With five prime ministers in five years, many feared that the Australian system was broken. How did a rich, well-educated society fail to live up to its early promise as a global leader with an innovative and egalitarian democracy? Griffith Review 51: Fixing the System brings together writers, thinkers and analysts who identify, with originality and verve, what is at stake. They provide fresh insights into how to fix the system, and why it matters.
The professionalisation of politics has crushed diversity within its ranks. PETER VAN ONSELEN and WAYNE ERRINGTON propose three simple, powerful principles for returning politics to the act of governing, rather than ruling.
Using historical examples from China and Russia, CARMEN LAWRENCE explores the cascading political side effects of airbrushing the past. She argues the endemic absolutism and sloganeering in modern Australian politics is stifling open thought, resulting in similar lack of relevance and nuance in public policy.
ANNE COOMBS explores the world of online activism organisations and the way they are changing traditional activist paradigms. She ascribes their success to innovative and creative mobilising strategies, allowing individuals to protest issues that affect them personally as well as those that resonate on a moral level.
MARTIN PARKINSON explains how global economic power and growth will influence the balance of a new global order via the relationships between the US, Asian and Australian powers.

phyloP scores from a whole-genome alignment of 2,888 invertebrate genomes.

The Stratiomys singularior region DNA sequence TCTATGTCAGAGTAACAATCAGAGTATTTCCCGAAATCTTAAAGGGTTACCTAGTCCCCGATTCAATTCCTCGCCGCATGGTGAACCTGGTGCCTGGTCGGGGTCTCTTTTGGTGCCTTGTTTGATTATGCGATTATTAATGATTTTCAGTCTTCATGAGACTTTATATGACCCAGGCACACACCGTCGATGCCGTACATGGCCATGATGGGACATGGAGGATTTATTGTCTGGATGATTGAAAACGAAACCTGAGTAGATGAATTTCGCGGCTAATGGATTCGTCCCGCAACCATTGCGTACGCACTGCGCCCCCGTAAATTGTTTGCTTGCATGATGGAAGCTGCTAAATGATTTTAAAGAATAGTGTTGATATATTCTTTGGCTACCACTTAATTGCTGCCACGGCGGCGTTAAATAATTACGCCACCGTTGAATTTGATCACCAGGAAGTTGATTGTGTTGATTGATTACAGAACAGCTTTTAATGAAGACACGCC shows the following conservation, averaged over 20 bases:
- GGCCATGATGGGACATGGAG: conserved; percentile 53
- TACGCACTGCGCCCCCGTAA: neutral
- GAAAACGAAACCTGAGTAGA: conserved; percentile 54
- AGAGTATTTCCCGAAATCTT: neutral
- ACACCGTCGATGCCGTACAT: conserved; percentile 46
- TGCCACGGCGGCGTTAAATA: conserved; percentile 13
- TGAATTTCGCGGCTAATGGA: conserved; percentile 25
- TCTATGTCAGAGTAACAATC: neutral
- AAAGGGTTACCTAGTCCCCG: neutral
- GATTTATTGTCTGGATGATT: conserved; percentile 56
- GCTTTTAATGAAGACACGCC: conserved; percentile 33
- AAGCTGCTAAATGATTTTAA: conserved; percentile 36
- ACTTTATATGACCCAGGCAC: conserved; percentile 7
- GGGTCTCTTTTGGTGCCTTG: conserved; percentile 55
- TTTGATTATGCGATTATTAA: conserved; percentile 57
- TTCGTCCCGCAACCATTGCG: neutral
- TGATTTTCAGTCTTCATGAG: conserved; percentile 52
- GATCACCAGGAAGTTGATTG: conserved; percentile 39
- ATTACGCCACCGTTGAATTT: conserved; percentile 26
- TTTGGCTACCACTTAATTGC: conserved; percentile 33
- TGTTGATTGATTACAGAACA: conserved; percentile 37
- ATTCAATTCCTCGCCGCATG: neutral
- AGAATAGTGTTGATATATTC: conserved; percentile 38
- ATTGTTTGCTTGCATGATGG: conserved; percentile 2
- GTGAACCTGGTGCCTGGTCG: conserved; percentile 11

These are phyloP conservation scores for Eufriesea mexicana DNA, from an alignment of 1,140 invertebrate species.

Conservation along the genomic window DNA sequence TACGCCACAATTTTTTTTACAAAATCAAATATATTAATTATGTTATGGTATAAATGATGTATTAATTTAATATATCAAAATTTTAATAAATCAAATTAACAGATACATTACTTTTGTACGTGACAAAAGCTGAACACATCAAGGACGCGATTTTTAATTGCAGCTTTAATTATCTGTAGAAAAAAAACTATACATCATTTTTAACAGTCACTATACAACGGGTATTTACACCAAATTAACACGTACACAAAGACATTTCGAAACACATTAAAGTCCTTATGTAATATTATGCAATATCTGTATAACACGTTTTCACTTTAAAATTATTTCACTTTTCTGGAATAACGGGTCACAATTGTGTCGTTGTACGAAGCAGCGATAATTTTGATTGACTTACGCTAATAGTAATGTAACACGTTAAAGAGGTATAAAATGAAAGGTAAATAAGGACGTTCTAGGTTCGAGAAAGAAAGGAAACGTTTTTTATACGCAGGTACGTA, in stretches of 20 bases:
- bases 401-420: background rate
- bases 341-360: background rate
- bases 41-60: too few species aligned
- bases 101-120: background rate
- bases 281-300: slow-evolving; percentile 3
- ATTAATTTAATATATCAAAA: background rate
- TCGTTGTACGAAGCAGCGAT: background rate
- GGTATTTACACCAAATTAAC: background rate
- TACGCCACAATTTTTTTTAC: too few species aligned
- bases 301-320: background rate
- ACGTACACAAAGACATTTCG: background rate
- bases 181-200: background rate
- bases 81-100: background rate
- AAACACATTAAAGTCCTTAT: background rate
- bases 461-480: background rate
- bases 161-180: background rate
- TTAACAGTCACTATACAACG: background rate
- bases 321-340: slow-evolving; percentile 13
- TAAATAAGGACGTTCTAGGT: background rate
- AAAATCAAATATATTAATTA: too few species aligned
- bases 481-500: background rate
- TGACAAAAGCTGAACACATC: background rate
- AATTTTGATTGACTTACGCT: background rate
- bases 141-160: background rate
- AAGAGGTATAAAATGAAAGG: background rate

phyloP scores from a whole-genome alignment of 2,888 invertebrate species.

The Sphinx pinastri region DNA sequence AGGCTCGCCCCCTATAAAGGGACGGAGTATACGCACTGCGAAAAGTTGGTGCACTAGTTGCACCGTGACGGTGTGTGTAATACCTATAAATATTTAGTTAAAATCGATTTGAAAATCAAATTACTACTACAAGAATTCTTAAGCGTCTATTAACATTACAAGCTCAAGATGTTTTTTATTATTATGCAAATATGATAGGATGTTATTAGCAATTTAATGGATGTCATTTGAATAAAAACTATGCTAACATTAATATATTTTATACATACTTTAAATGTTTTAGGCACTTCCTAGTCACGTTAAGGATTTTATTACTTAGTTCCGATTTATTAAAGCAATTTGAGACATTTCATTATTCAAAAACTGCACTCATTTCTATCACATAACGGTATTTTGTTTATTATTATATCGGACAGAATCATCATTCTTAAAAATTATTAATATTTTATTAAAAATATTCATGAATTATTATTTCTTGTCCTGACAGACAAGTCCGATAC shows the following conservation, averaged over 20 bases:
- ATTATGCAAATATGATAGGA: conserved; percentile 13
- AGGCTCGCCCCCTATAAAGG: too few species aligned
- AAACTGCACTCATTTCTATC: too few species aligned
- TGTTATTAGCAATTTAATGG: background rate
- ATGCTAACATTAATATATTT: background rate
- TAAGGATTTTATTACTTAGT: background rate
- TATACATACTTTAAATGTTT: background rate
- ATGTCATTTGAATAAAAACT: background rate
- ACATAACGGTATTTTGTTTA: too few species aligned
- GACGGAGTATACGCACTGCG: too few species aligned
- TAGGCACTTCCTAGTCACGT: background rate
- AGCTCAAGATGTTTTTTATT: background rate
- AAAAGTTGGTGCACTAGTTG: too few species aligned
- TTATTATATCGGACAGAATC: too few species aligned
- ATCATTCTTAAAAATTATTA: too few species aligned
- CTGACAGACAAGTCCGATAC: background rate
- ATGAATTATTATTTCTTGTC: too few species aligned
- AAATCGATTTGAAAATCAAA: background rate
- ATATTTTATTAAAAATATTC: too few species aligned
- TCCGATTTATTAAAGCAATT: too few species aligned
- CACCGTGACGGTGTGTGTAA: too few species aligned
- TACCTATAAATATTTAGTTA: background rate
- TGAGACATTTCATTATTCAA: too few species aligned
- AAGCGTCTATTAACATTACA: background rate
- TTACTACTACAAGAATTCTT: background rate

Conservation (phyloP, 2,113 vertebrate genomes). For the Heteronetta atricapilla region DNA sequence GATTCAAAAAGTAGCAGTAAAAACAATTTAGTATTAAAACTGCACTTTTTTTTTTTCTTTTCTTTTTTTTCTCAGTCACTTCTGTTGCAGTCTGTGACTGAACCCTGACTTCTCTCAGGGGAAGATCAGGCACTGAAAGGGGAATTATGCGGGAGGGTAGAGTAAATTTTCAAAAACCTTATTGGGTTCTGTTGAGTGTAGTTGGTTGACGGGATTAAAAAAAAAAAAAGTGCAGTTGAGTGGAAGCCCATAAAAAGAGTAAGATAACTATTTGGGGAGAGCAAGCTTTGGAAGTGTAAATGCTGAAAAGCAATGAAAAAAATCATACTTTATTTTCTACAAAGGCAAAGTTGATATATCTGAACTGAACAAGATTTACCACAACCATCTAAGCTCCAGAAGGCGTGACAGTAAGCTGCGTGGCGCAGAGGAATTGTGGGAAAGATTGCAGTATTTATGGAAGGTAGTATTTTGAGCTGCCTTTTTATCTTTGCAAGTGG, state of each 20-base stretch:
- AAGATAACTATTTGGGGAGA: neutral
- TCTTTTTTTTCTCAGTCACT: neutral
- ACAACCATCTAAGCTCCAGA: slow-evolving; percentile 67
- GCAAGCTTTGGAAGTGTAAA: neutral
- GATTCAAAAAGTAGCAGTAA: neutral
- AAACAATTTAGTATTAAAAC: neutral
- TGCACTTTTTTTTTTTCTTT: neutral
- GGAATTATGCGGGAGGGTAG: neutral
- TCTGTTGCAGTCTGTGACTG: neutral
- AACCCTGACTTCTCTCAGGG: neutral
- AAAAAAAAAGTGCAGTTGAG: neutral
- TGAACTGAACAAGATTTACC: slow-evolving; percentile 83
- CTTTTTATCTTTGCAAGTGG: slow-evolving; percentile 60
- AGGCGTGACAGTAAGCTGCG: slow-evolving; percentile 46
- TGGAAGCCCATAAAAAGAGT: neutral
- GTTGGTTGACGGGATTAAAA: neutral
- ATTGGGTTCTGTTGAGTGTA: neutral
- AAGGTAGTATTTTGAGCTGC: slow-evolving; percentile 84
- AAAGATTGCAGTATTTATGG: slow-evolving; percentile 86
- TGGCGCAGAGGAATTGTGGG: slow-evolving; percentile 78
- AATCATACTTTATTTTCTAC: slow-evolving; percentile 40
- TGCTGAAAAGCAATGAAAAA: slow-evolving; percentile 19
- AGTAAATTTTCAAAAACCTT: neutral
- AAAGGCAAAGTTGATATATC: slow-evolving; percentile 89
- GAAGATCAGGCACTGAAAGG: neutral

At the turn of the twentieth century, as a new federation having adopted women’s suffrage, Australia stood on the world stage as a leader in progressive social politics. Using academic and activist Vida Goldstein as her ‘object lesson’, CLARE WRIGHT details the exuberant spirit that once infused Australian politics – a spirit that can, and should, be revived.
Other contributors include Ann Arnold, Murray Bail, John Boulton, Julian Burnside, Gabrielle Carey, Dawn Casey, Megan Davis, Laura Elvery, Andrew Fowler, Lynn Garlick, Paul Ham, Vishaal Kishore, Lee Kofman, Klaus Neumann, Tamson Pietsch, GJ Stroud, Kate Veitch, Chris Wallace, Christopher Warren, Patrick Weller. Sally McInerney contributes a photo-essay that reveals the lives of the inhabitants of Nauru.
Fixing the System, co-edited by Julianne Schultz and Anne Tiernan, explores democratic and institutional reform; delves into how people and institutions do – or don’t – learn; delivers blueprints for improving politicians, politics and the public service; looks at the past and present of social inclusion and exclusion; and places Australia in a world context.
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